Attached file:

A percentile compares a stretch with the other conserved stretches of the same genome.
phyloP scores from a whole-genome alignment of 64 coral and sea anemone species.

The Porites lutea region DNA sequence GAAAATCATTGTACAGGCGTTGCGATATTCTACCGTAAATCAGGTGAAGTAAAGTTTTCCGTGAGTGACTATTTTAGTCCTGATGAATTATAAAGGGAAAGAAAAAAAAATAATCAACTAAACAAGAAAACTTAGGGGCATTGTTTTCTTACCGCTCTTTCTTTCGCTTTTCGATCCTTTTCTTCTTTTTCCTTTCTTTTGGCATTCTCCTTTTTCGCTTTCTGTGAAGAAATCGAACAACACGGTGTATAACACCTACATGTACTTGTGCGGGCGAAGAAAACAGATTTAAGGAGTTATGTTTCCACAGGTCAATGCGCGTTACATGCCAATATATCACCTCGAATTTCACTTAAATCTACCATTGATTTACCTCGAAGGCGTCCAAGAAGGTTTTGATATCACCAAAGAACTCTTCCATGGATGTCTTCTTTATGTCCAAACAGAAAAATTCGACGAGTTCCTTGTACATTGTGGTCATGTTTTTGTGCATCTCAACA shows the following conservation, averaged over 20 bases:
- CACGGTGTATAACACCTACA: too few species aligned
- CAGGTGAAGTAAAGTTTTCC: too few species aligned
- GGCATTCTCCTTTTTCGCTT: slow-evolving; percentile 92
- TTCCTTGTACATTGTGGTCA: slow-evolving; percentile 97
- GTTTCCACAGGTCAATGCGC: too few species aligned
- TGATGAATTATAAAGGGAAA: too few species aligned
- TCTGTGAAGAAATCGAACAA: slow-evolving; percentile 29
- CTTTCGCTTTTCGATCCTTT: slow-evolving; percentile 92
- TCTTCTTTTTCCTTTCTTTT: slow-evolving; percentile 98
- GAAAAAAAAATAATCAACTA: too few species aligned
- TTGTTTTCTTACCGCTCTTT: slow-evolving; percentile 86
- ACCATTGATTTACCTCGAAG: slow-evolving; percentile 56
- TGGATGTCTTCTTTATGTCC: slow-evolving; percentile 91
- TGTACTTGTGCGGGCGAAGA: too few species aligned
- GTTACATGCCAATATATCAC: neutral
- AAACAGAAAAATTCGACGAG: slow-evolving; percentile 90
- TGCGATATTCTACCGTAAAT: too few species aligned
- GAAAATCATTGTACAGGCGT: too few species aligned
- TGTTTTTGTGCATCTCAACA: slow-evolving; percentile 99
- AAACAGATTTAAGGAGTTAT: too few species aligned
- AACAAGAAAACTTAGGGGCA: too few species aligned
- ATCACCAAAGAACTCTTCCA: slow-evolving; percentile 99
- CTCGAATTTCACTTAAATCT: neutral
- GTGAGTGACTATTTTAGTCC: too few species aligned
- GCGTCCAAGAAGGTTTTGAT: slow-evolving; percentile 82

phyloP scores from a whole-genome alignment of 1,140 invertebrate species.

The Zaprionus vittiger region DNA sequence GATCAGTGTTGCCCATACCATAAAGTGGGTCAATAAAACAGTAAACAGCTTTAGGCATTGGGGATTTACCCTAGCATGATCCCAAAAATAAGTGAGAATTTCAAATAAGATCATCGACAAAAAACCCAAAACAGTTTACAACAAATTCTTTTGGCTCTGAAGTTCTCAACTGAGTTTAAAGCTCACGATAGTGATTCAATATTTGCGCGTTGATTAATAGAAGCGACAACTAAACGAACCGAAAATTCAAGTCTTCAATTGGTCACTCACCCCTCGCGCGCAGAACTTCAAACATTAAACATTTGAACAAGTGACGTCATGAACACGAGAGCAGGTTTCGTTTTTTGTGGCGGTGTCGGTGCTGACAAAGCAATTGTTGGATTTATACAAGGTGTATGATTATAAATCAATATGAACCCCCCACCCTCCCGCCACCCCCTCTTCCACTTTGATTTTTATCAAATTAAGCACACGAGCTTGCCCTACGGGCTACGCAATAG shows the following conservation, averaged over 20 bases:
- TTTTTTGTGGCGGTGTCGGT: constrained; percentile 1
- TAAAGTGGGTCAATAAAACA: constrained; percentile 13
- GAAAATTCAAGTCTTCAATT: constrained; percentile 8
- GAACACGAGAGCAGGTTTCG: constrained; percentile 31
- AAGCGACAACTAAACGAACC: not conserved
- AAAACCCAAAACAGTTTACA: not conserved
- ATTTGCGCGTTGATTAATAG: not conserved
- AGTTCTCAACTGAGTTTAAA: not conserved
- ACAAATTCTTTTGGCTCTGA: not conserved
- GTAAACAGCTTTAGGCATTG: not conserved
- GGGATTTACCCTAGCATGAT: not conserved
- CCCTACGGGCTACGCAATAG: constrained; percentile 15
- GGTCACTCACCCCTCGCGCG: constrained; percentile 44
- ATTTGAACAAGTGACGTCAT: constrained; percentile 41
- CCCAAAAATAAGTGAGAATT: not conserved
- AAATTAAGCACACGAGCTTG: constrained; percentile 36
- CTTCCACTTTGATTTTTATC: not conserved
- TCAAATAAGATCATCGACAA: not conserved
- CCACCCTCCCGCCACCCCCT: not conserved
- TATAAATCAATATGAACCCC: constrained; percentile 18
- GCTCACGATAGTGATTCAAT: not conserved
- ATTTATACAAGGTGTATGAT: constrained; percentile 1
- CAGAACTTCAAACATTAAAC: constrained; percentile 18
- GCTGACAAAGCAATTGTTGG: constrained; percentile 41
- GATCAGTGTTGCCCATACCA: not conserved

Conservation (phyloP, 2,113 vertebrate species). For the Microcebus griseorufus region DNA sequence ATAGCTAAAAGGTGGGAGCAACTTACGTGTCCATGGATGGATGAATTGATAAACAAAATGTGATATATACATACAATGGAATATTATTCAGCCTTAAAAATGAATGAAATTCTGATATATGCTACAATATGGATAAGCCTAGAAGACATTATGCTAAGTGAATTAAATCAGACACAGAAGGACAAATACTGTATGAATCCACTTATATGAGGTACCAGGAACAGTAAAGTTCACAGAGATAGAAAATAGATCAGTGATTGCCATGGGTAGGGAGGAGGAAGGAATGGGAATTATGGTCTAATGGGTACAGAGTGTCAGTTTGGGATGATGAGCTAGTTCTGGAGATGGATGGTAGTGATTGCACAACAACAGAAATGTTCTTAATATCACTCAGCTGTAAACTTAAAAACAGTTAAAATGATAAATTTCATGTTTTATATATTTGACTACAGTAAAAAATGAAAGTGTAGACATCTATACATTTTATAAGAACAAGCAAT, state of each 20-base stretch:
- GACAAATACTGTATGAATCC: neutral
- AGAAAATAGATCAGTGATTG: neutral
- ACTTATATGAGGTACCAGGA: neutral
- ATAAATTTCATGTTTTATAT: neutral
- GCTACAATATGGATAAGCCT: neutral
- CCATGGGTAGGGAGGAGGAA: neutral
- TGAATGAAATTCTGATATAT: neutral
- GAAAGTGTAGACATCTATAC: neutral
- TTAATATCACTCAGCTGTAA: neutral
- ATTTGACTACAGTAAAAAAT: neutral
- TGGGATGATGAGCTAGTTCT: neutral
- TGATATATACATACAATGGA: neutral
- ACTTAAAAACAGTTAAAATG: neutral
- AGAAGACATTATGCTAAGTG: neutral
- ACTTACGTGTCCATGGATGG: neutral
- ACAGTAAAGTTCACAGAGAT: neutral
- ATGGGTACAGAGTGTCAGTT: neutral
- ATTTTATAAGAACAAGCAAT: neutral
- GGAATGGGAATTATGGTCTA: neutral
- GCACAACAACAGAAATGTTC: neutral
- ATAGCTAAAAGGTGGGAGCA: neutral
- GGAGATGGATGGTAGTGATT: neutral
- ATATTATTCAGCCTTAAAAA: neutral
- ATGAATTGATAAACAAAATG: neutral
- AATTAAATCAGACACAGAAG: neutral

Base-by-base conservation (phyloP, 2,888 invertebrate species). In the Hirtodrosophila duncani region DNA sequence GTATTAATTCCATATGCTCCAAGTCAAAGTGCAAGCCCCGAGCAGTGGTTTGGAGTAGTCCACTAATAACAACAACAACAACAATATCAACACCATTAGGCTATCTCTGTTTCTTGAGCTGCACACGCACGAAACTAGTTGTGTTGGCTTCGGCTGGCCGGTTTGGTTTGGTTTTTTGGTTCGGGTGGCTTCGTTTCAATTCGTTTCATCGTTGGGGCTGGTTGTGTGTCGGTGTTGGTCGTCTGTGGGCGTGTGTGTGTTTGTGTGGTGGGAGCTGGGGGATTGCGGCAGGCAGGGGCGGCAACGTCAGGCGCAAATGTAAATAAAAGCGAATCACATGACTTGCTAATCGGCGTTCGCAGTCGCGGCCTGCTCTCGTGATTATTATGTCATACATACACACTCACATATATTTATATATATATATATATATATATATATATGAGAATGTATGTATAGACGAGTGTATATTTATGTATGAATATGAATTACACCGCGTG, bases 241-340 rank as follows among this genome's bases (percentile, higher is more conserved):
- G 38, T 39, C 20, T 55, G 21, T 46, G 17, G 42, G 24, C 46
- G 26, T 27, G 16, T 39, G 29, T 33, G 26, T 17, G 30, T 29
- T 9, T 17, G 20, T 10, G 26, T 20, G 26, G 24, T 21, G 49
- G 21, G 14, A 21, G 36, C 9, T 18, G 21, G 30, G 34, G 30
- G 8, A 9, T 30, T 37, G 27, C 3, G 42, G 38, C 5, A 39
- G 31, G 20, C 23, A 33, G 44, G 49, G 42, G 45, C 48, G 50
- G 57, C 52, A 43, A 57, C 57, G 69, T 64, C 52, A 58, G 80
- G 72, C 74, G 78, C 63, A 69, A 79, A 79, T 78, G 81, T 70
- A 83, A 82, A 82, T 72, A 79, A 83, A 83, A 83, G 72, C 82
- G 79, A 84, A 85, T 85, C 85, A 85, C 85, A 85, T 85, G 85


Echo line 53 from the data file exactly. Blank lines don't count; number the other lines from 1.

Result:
- CAGAACTTCAAACATTAAAC: constrained; percentile 18